The $31.5 million commitment by NTUC is not just a number. Here’s why

NTUC Care Fund $31.5 million

There’s no doubt that 2020 has been a tough year for everyone.

Amid the COVID-19 pandemic and the challenges thrown our way, the NTUC-U Care Fund which was established in 2009 had committed $31.5 million to help lower-income union members as well as those whose incomes have been significantly reduced.

More than 33,000 NTUC union members and 26,000 children have benefitted from various assistance programmes implemented last year. These are real people, facing real hardships, who have been supported.

Among the beneficiaries was Mr Ismail, a 57-year-old Traffic Marshall who was retrenched by Resorts World Sentosa (RWS) in their retrenchment exercise last year.

Losing his job amidst the Covid-19 pandemic meant losing a source of income for the family.

Fortunately, the father of four children is a union member under the Attractions, Resorts & Entertainment Union (AREU), which makes him eligible for the NTUC Care Fund (e-Vouchers) to help him defray some of the cost for the daily necessities, as well as the cost of the school-going necessities for his children.

Mr Wong Wai Hong, an audio-visual technician who was retrenched by Suntec Singapore Convention and Exhibition Centre in September last year, had too, benefitted from the NTUC Care Fund (COVID-19) and the NTUC Care Fund (e-Vouchers) Programme as a union member under Building Construction and Timber Industries Employees’ Union (BATU).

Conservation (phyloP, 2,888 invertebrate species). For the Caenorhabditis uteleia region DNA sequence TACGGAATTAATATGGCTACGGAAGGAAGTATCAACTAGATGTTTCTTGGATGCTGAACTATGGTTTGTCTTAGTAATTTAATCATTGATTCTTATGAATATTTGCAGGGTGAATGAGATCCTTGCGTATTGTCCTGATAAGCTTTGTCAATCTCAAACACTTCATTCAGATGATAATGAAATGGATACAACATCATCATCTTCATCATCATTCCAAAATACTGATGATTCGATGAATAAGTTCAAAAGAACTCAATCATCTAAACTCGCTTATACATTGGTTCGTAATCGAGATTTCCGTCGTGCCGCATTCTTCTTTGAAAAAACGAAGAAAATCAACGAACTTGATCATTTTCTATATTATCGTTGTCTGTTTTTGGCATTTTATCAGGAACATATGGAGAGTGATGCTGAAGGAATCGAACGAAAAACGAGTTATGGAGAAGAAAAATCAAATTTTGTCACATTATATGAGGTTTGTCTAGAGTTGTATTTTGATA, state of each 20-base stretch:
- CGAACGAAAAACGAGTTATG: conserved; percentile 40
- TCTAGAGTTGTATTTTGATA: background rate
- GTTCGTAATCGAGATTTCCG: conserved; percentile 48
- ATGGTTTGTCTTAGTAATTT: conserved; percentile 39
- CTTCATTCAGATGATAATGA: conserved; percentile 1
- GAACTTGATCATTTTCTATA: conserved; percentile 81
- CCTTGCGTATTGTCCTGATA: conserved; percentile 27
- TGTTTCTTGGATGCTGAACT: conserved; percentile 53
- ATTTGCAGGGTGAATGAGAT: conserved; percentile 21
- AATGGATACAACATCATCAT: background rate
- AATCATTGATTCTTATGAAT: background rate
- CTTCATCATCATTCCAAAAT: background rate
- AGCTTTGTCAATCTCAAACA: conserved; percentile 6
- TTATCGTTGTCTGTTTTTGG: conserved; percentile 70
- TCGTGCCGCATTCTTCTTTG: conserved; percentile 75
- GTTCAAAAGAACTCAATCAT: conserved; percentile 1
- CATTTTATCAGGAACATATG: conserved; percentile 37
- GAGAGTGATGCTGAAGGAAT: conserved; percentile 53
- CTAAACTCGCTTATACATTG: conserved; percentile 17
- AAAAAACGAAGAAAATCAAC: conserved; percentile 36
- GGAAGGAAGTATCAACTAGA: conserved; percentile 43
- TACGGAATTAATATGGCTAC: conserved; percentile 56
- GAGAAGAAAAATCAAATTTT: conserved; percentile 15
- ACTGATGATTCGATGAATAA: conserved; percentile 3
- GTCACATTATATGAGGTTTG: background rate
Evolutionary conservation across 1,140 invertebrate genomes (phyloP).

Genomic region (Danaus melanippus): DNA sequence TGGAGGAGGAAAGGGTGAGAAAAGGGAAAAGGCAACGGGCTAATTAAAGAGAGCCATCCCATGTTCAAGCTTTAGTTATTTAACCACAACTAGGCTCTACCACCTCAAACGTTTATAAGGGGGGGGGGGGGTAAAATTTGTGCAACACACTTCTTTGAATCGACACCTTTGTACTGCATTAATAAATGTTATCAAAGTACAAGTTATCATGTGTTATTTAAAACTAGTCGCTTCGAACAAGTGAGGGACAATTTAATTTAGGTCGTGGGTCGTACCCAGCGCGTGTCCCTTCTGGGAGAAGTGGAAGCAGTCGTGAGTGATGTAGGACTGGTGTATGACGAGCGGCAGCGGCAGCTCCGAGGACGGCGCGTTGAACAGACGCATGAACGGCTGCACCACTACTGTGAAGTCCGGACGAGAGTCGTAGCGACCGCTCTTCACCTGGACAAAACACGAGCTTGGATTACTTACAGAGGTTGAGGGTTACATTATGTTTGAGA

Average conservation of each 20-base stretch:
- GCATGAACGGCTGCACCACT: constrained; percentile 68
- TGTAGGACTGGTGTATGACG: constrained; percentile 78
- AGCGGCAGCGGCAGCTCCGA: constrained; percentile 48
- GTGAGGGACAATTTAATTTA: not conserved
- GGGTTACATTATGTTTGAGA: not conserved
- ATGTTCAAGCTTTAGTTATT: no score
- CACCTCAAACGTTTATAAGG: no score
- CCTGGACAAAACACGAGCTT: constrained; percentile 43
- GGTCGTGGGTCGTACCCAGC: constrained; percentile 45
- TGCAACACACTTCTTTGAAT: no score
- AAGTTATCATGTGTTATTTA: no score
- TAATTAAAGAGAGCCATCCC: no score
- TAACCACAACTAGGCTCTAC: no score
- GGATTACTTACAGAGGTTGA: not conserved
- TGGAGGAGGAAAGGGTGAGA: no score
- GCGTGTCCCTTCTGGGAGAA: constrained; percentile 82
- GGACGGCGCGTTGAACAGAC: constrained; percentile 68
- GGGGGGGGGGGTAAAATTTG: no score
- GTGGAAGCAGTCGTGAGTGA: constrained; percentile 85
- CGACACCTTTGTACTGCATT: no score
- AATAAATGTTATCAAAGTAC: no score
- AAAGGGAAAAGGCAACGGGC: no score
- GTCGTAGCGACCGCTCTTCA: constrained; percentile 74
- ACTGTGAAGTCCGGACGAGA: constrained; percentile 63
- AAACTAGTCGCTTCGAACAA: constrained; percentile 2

Mr Wong Wai Hong, beneficiary of the NTUC Care Fund

The cash relief which he received had helped him defray some of his children’s school expenses, as well as for the family’s daily necessities. While the amount is not a huge one, he was deeply appreciative. Often, we just need to know that someone out there cares.

When the COVID-19 pandemic hit, many families’ lives were disrupted – including Madam Walter – a single mother to a 20-year-old daughter currently studying at a local polytechnic and a 21-year-old son with Down Syndrome. Times were tough but giving up was not an option.

The 53-year-old bowling coach described that “everything came to a standstill” when she recalls the tough period, where her coaching assignments stopped from April to late June.

Thankfully, the NTUC Care Fund, Self-Employed Person Income Relief Scheme (SIRS) where she received $1,000 a month for 9 months, and other COVID-19 cash payouts helped her along the way as she continues to soldier on. Despite all the hardship she has faced, Madam Walter’s positivity is admirable!

 A little help goes a long way

$300 – an amount that some of us might spend on a staycation or a fancy meal. For others, this may mean a month’s grocery! What seems little to you actually goes a long way in helping others. When it comes to giving, no amount is too little.

The support and help rendered by NTUC and kind donors have indeed touched the lives of many.

Here’s wishing 2021 will bring better things for anyone facing hardship. Together, we can.


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